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Wednesday, December 07, 2022

Chronic lymphocytic leukemia: the impact of patient’s emotional well-being on treatment

lymphocytic leukemia Chronic (LLC) It occurs most often in adults and marks World Day on 1 September. So alma association took the opportunity to disseminate the results of a survey titled ‘Report on Emotional Impact’, which seeks to raise awareness of patients’ need for additional support and the importance of taking into account quality of life as an important aspect Is. remedy. The survey included the perspective of 313 participants from across the United States, including patients (111), relatives who worked as caregivers (100) and oncomatologists (102).

Fernando PiotrovskyThe patient and the ALMA’s executive director clarified that, despite the fact that no Argentines participated in the survey, they thought it appropriate to disseminate it “because the emotions that generate such illnesses are universal and practical among sensitivities.” There is no difference in the form a person experiences when faced with a diagnosis of leukemia in Argentina, the United States, Europe or anywhere in the world. We know a lot about the body and bone marrow in a person with leukemia, but we do not discuss enough about the mental and emotional reality of patients, so this survey is valuable.”

CLL is a slow growing blood cancer in which bone marrow Produces large numbers of lymphocytes, a type of white blood cell1. It progresses more slowly than other types of leukemia, and a significant proportion of patients do not develop symptoms for many years; This makes it frequent that the diagnosis is reached accidentally in routine screening. This slow progression means that, in most patients diagnosed, they begin with an approach called ‘watchful waiting’, through which disease activity is often monitored, but no medical indication is given at this time. Is.

respondents told experience a wide range of emotions From anger and bitterness to optimism and gratitude. Those newly diagnosed CLL patients and/or those whose medical professionals indicated watchful waiting felt hopeful (41%) and optimistic (36%) and expressed hope for future treatment success and long-term prognosis. Others indicated that they were feeling anxious, not being able to know when they would need treatment again and not knowing what was going on next, which could increase the diversity and complexity of the emotions they experienced. exposes. Once patients received treatment for the first time, many (42%) reported feeling positive and reassured, satisfied, or reassured that the drug was working.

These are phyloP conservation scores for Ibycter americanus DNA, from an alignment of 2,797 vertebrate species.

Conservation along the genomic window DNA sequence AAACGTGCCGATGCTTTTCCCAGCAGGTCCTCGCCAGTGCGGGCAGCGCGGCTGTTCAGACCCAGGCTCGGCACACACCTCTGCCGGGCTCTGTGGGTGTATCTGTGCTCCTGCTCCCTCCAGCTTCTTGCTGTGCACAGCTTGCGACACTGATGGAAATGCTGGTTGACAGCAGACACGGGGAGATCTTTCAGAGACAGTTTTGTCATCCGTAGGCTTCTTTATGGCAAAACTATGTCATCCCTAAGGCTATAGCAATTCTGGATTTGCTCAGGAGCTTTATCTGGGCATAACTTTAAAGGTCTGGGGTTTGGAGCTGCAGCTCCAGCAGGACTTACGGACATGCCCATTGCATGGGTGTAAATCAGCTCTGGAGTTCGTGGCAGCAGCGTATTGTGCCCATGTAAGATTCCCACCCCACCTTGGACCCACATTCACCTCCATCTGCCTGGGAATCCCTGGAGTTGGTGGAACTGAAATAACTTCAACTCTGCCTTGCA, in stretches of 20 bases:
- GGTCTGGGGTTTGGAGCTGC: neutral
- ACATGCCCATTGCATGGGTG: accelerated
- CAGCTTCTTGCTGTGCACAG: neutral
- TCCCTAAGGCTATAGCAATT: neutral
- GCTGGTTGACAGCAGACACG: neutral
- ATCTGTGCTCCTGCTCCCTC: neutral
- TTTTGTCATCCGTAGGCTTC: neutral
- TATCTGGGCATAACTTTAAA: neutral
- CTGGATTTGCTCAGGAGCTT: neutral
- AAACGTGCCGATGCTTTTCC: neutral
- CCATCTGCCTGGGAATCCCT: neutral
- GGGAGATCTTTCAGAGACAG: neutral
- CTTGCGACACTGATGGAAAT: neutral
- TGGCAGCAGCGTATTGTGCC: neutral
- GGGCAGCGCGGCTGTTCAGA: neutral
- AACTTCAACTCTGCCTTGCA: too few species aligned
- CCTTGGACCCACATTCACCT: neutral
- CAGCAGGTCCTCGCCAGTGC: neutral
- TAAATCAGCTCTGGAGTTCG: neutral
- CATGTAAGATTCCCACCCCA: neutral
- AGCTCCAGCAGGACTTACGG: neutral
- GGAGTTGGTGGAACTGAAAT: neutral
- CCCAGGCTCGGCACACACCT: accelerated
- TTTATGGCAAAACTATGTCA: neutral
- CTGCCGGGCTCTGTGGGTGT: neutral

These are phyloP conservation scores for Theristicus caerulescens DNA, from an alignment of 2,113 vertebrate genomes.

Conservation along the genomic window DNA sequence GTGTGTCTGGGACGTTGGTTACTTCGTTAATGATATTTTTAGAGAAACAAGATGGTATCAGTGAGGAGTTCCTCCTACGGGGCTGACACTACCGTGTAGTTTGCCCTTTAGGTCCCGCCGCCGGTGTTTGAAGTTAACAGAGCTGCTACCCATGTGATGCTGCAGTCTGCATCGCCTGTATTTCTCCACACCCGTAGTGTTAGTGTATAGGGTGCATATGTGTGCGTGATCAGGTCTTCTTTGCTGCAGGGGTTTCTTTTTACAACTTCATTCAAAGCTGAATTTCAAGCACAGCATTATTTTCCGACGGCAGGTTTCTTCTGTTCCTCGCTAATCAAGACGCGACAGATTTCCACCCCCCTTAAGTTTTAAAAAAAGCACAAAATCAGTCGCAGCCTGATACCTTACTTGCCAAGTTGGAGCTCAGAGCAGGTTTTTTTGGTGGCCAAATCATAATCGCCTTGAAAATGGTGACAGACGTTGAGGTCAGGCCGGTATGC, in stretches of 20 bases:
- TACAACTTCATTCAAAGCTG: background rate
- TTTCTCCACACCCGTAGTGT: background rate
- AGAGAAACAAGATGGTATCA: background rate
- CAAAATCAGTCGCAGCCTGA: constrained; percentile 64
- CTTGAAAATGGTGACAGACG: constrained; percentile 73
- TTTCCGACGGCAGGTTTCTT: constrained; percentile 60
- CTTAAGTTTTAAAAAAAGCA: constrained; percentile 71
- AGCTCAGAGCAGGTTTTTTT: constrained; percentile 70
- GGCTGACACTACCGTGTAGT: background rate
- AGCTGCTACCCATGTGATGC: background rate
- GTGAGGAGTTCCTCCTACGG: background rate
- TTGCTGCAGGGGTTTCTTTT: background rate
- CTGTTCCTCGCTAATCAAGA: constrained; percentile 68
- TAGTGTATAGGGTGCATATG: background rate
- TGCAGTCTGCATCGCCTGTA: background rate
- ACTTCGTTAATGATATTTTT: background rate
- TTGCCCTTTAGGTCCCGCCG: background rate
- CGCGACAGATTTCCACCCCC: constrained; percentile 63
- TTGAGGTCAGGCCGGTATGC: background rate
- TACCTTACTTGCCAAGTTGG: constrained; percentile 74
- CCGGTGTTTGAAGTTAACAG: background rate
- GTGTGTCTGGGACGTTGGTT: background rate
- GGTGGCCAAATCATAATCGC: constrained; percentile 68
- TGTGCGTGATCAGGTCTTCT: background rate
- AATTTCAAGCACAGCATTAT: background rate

“These results reflect the emotional roller coaster that a cancer experiences in the face. Many times, conflicting emotions are experienced in the same day. The important thing as a patient is to know yourself, to recognize that. Begin with what situations change a lot in your own state of mind to learn to manage our emotions”, he expressed to ALMA. “Ideally, patients should Treat an illness like CLL with emotional support, The results of this survey reflect the need to generate and strengthen bonds of healthy trust where dialogue between the patient and their health professional can take place. We should promote space to talk about the stage of the disease the patient is in, the factors that affect the prognosis of outcomes, the therapeutic objectives that we pursue with the various treatment options available; But more importantly, we need to be able to hear how it resonates with the patient and thus be able to understand their expectations, limit suffering and uncertainty, and agree on next steps.” Explained Dr. Rosario Custidiano, a hematologist in Hematology and the Alexander Fleming Institute’s Hematopoietic Transplant Service.

Importance of patient’s emotional well-being according to doctors

9 out of 10 treating physicians surveyed argued that a patient’s emotional well-being affects their adherence to treatment and their ability to cope with it, but also how their body responds to treatment.

Chronic Lymphocytic Leukemia: For 9 Out Of 10 Specialists, Patient'S Emotional Well-Being Affects Their Treatment

Chronic lymphocytic leukemia: For 9 out of 10 specialists, patient’s emotional well-being affects their treatment

Health professionals believe that broad view A person diagnosed with CLL differs from other types of cancer in that they practically have to treat this leukemia as a chronic disease, where therapeutic adherence and quality of life are important aspects to determine the treatment of choice. Huh.